Batteries
Engineers Prepare Battery Module Swapping Approach for Electric Cars
Posted in Batteries, Electronics & Computers, Power Management, Solar Power, Renewable Energy, Energy, News, Automotive on Friday, 19 September 2014
Imagine being able to switch out the batteries in electric cars just like you switch out batteries in a photo camera or flashlight. A team of engineers at the University of California, San Diego, are trying to accomplish just that, in partnership with a local San Diego engineering company.

Rather than swapping out the whole battery, which is cumbersome and requires large, heavy equipment, engineers plan to swap out and recharge smaller units within the battery, known as modules.

Swapping battery modules could also have far-reaching implications for mobile and decentralized electrical energy storage systems such as solar backup and portable generators. The technology can make energy storage more configurable, promote safety, simplify maintenance and eventually eliminate the use of fossil fuels for these applications.

Engineers not only believe that their approach is viable, but also plan to prove it. They will embark on a cross-country trip with a car powered by the removable, rechargeable M-BEAM, or Modular Battery Exchange and Active Management, battery modules.  They plan to drive from coast to coast only taking breaks that are a few minutes long to swap out the modules that will be recharged in a chase vehicle. They believe they can drive from San Diego to the coast of South Carolina less than 60 hours — without going over the speed limit.

Source

Also: Learn about a Full-Cell Evaluation/Screening Technique for New Battery Chemistries.
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Germanium Nanowires Could Improve Batteries
Posted in Batteries, Power Supplies, Materials, Metals, Medical, News, MDB on Thursday, 04 September 2014
A team of scientists at Missouri University of Science and Technology, Rolla, developed a one-step approach to growing germanium nanowires from an aqueous solution. They say that their process may lead to a simpler, less expensive way to use germanium in lithium-ion batteries.
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Water Splitter Runs on AAA Battery
Posted in Batteries, Electronics & Computers, Power Management, Alternative Fuels, Green Design & Manufacturing, Materials, Metals, Energy, News on Friday, 22 August 2014
Scientists at Stanford University have developed a low-cost, emissions-free device that uses an ordinary AAA battery to produce hydrogen by water electrolysis.  The battery sends an electric current through two electrodes that split liquid water into hydrogen and oxygen gas. Unlike other water splitters that use precious-metal catalysts, the electrodes in the Stanford device are made of inexpensive and abundant nickel and iron.

In addition to producing hydrogen, the novel water splitter could be used to make chlorine gas and sodium hydroxide, an important industrial chemical.

Splitting water to make hydrogen requires no fossil fuels and emits no greenhouse gases. But scientists have yet to develop an affordable, active water splitter with catalysts capable of working at industrial scales.

"It's been a constant pursuit for decades to make low-cost electrocatalysts with high activity and long durability," said Stanford University Professor Hongjie Dai. "When we found out that a nickel-based catalyst is as effective as platinum, it came as a complete surprise."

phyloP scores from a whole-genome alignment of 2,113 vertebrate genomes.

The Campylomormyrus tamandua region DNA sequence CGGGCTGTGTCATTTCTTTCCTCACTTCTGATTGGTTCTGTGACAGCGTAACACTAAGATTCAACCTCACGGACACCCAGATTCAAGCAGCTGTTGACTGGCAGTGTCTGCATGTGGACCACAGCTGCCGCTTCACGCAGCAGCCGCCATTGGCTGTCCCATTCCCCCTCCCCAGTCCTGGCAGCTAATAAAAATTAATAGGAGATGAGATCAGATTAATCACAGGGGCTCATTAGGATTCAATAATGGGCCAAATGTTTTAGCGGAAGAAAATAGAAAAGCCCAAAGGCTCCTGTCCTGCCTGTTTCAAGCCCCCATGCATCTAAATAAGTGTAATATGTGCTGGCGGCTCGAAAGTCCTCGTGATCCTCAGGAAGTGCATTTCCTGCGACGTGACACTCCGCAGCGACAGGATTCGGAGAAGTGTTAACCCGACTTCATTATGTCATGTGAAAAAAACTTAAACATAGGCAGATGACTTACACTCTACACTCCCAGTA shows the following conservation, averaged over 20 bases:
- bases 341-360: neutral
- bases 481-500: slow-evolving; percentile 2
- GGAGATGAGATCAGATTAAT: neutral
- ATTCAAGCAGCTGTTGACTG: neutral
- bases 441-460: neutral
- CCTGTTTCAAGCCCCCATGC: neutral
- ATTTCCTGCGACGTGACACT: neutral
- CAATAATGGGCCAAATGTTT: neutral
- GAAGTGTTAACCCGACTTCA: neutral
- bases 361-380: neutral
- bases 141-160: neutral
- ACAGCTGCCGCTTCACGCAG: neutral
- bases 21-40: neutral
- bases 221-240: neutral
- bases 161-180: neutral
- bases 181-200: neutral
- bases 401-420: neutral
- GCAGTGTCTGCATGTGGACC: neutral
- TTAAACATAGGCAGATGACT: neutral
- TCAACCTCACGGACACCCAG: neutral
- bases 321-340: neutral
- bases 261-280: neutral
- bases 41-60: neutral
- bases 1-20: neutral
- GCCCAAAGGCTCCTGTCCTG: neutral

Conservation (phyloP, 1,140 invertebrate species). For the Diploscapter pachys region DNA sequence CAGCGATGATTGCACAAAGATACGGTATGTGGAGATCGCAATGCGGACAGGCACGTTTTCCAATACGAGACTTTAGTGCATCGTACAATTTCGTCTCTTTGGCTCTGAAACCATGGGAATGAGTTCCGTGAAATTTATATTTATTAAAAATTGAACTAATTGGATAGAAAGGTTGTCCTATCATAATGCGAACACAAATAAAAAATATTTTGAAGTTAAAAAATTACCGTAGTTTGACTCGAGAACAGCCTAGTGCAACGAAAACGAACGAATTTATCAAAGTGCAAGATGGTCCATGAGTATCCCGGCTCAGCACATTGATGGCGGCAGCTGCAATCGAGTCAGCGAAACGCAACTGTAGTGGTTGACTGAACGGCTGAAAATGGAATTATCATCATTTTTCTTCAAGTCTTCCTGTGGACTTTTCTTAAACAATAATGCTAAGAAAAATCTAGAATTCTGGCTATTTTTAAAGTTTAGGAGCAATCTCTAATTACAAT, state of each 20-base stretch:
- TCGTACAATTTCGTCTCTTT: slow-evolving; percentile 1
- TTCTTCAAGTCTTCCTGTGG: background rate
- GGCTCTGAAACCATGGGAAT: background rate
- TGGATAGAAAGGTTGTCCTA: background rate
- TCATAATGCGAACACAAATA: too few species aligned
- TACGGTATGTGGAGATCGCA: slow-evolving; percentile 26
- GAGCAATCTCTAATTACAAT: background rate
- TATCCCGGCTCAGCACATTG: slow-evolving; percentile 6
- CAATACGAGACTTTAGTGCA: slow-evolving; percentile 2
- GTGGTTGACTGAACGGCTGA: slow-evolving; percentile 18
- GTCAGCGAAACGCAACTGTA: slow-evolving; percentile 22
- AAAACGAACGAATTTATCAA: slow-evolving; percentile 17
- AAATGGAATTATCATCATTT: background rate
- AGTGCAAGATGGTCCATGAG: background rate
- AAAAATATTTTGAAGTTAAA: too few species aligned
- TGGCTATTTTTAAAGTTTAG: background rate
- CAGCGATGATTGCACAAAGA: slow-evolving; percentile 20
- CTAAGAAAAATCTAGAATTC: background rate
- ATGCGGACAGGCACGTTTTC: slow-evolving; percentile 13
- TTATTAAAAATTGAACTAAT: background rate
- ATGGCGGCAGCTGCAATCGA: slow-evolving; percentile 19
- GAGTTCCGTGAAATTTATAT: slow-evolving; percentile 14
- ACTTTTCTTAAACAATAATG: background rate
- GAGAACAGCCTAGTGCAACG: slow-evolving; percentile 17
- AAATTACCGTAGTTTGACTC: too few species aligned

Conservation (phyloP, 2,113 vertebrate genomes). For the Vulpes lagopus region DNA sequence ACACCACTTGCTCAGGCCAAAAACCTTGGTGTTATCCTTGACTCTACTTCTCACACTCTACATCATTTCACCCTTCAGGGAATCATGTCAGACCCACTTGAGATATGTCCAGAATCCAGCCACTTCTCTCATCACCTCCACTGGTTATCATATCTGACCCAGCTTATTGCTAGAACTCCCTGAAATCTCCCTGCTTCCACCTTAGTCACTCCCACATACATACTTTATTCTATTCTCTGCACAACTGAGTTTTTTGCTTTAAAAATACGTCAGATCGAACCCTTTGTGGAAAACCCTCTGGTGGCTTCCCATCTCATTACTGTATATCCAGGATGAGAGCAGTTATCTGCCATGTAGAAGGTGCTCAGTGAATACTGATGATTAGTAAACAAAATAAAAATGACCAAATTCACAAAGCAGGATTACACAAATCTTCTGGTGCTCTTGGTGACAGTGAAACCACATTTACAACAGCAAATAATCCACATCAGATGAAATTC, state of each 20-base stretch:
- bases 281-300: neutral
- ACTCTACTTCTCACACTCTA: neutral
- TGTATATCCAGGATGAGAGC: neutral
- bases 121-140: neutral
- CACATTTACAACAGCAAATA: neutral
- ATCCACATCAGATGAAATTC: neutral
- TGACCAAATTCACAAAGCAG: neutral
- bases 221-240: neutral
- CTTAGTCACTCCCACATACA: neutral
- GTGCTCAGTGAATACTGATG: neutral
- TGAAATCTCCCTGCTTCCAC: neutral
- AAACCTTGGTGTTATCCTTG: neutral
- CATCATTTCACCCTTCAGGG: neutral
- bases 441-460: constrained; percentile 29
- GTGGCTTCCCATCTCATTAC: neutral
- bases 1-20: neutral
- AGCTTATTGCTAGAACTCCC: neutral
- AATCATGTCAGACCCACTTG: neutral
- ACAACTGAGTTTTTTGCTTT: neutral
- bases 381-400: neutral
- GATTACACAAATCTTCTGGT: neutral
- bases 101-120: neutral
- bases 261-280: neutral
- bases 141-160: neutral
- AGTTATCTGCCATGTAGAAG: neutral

Source

Also: Learn about a Proton Exchange Membrane Fuel Cell.
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Sweat Powers These Tattoo Biobatteries
Posted in Batteries, Power Supplies, Medical, Patient Monitoring, News, MDB on Monday, 18 August 2014
A team of researchers at the University of California, San Diego, has designed a sensor applied as a temporary tattoo that can not only monitor a person’s progress during exercise but produce power generated by their perspiration that may be used to energize small electronic devices.
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Designing a Pure Lithium Anode
Posted in Batteries, Electronic Components, Power Supplies, Electronics, Power Management, Medical, News, MDB on Tuesday, 05 August 2014
The race is on to design smaller, cheaper, and more efficient rechargeable batteries to meet power storage needs. Now, a team of researchers at Stanford University report that they have taken a big step toward designing a pure lithium anode, which, they say, would greatly advance current lithium ion batteries.
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FDA Recognizes Two UL Battery Safety Standards for Medical Devices
Posted in Batteries, Electronic Components, Power Supplies, FDA Compliance/Regulatory Affairs, Medical, News, MDB on Wednesday, 23 July 2014
UL (Underwriters Laboratories), Northbrook, IL, announced that the FDA has recognized two UL battery safety standards as consensus standards for medical devices incorporating lithium or nickel-based batteries. The two standards are UL 2054 - Standard for Household and Commercial Batteries, and UL 1642 - Standard for Lithium Batteries (Cells).
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New Chemistry Enables Longer-Lived Batteries
Posted in Batteries, Electronic Components, Power Supplies, Electronics, Medical, Patient Monitoring, News, MDB on Wednesday, 07 May 2014
Researchers at the Department of Energy’s Oak Ridge National Laboratory (ORNL) in Tennessee say they have developed a new type of battery chemistry aimed at producing batteries that last longer than previously thought possible.
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